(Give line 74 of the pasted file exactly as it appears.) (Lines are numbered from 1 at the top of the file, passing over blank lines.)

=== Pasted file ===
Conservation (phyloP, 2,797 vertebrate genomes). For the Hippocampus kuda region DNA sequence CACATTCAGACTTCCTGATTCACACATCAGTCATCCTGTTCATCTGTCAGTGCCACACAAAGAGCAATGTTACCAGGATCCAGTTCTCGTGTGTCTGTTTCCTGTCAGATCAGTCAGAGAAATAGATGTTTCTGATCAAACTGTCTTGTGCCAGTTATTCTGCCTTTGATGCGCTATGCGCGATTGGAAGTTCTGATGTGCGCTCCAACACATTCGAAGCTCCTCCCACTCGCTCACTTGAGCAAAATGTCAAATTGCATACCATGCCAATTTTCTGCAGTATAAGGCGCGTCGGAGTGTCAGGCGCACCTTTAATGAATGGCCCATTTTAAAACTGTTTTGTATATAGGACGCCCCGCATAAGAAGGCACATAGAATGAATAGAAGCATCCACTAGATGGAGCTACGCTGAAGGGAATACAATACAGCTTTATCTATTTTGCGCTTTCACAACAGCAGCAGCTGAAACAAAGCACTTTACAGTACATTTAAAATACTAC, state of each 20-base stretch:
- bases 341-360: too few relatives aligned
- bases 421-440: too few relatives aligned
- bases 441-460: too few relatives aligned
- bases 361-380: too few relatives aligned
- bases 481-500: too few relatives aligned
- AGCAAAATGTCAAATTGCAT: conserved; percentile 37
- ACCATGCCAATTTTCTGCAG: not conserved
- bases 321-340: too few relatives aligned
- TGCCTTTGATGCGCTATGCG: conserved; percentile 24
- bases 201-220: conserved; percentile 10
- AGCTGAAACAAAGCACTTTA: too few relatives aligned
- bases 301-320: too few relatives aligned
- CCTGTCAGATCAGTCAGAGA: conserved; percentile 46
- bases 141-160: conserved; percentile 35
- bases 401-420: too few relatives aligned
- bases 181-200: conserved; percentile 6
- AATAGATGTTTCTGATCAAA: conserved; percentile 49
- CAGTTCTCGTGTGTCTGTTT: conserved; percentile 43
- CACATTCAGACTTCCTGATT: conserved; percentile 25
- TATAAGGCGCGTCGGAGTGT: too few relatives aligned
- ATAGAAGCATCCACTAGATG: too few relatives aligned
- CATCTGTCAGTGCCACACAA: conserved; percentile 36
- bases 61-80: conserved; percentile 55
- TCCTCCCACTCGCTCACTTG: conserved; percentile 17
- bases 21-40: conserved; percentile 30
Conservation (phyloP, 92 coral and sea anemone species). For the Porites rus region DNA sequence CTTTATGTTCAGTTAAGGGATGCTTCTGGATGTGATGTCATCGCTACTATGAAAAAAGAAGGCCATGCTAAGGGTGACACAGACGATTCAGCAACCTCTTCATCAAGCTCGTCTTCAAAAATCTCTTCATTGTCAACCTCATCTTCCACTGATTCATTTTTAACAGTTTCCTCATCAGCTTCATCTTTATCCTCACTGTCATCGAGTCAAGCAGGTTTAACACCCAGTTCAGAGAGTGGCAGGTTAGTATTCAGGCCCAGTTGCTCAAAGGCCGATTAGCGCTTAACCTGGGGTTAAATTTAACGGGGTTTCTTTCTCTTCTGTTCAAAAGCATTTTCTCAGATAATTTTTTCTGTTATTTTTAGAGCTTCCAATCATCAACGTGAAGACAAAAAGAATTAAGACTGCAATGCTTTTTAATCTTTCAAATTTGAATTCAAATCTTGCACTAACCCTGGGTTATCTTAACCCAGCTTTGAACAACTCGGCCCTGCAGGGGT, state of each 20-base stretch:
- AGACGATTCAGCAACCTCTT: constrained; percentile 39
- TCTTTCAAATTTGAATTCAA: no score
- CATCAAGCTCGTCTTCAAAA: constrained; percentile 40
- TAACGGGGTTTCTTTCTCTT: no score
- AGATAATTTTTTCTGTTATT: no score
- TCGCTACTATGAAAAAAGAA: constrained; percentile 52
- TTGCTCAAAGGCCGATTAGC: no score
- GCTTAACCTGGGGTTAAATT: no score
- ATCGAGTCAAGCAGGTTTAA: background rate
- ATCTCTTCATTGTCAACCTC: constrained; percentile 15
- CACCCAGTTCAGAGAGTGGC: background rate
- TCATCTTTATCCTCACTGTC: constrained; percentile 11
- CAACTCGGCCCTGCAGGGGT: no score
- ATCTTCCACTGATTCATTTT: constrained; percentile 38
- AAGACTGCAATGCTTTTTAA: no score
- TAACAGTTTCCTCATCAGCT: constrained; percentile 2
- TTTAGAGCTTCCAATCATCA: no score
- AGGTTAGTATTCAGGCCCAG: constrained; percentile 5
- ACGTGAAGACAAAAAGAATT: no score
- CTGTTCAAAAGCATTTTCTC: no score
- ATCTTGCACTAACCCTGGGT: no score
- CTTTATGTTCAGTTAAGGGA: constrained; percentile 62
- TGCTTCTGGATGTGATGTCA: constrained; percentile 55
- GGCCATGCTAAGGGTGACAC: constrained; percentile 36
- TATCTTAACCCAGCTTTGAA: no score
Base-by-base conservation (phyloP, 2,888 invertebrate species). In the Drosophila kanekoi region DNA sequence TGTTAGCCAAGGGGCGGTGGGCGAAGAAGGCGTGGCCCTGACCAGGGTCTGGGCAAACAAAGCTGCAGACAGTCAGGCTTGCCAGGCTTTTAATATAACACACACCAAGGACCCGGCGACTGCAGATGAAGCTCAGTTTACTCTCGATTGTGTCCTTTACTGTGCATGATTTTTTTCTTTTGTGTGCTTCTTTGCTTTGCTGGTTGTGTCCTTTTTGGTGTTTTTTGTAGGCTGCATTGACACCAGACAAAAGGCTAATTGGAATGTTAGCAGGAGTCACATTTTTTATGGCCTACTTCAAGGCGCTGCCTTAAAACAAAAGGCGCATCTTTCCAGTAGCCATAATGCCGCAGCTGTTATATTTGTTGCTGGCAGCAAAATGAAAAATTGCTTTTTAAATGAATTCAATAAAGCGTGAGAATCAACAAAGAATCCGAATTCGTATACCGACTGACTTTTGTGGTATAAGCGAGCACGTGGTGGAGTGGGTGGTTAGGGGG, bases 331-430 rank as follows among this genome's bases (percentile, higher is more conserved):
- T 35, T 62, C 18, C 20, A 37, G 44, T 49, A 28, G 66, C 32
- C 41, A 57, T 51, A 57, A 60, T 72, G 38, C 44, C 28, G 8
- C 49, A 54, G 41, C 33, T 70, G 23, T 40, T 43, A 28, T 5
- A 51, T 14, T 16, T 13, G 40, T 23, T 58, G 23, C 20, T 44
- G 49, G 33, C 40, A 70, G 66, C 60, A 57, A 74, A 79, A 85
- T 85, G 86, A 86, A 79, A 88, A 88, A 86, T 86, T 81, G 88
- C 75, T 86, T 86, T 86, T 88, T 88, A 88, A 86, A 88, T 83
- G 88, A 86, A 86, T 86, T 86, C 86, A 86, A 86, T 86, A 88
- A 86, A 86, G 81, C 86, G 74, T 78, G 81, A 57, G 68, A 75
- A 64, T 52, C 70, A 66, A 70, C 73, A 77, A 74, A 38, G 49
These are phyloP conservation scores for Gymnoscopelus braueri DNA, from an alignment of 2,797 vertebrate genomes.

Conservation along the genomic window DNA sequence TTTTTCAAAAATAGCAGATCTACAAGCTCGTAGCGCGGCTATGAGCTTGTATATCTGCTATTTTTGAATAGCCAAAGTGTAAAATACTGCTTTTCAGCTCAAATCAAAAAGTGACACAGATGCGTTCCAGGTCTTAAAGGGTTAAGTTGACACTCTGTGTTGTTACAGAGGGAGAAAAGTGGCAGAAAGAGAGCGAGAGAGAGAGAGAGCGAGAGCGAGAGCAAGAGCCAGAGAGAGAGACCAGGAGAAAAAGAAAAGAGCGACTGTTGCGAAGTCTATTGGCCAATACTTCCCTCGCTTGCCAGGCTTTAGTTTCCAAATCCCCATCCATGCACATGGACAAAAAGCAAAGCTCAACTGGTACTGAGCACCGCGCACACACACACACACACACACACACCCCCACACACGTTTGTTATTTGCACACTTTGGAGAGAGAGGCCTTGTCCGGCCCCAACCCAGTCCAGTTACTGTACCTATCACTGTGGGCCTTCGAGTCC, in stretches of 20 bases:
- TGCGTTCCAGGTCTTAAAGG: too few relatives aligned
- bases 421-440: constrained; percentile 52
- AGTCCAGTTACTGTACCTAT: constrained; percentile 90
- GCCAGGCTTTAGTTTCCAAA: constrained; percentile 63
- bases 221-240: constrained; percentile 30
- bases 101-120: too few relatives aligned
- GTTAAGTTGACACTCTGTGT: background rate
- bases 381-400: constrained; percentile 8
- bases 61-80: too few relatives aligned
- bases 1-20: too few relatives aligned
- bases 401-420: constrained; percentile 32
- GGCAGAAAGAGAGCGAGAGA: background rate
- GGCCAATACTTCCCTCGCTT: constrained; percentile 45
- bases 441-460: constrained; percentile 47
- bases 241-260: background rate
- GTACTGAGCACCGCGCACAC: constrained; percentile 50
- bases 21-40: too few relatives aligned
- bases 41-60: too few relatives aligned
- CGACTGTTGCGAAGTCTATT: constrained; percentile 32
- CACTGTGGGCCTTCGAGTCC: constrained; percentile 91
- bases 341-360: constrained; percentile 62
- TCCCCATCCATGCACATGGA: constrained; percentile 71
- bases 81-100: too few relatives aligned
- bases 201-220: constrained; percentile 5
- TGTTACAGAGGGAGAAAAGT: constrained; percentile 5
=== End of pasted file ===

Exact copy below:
- bases 61-80: too few relatives aligned